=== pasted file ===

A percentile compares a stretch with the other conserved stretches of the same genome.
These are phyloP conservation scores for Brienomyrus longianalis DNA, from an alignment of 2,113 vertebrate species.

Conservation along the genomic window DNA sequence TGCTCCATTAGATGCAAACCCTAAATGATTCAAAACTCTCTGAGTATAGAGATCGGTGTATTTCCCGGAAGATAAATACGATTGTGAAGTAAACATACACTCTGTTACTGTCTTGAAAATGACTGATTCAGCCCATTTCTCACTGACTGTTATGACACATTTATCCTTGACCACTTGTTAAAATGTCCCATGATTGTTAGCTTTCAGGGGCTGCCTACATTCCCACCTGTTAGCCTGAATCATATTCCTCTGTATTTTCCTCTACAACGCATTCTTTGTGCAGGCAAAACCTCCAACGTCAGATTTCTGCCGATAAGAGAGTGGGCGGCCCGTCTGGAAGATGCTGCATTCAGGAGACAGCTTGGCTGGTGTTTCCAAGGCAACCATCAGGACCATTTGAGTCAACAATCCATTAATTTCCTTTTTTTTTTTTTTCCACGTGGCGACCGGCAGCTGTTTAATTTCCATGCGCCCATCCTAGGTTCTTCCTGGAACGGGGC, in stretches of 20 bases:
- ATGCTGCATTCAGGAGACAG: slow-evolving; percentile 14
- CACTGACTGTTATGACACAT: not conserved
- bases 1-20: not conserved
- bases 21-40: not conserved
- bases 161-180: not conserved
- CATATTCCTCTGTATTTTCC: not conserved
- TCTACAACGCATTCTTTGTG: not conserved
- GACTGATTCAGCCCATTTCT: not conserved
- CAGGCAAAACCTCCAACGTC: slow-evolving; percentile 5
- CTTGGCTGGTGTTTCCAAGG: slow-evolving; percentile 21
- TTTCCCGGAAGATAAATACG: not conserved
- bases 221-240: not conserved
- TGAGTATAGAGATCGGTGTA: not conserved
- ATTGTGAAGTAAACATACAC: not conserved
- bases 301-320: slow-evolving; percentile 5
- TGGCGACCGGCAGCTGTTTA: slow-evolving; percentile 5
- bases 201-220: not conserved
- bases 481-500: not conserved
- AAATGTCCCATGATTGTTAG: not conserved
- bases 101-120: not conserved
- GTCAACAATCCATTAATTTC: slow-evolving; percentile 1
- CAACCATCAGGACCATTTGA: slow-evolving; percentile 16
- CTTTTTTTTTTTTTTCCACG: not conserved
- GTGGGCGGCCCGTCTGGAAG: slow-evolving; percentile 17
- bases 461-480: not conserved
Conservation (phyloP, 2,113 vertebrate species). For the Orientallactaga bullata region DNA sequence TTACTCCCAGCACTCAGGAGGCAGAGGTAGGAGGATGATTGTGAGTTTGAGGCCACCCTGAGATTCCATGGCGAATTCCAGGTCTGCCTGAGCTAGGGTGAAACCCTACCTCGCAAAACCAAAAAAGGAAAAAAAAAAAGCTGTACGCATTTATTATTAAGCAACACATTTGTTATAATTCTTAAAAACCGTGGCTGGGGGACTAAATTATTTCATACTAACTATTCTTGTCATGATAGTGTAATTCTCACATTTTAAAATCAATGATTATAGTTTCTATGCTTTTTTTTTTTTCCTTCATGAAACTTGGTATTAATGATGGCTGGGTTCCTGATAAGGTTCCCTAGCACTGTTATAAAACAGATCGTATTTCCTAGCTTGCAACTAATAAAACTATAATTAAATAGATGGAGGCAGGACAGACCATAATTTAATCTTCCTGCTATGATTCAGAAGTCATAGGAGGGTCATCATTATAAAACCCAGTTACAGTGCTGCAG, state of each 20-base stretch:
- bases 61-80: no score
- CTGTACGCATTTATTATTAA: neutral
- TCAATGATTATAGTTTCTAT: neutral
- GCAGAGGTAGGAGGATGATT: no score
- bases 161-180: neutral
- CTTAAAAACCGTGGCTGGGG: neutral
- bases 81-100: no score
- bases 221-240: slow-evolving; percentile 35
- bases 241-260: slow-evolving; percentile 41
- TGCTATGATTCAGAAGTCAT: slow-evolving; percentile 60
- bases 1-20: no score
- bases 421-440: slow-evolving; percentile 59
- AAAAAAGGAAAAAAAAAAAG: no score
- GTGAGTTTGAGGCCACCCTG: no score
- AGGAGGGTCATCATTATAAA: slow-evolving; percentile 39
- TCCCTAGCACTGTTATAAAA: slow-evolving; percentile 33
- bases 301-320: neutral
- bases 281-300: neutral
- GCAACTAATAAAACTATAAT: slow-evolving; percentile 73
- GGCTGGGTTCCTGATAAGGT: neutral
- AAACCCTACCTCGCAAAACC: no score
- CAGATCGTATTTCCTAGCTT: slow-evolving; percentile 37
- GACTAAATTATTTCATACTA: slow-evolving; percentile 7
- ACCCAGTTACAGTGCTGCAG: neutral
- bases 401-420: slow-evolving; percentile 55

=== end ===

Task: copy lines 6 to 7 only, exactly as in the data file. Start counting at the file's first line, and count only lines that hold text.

- bases 1-20: not conserved
- bases 21-40: not conserved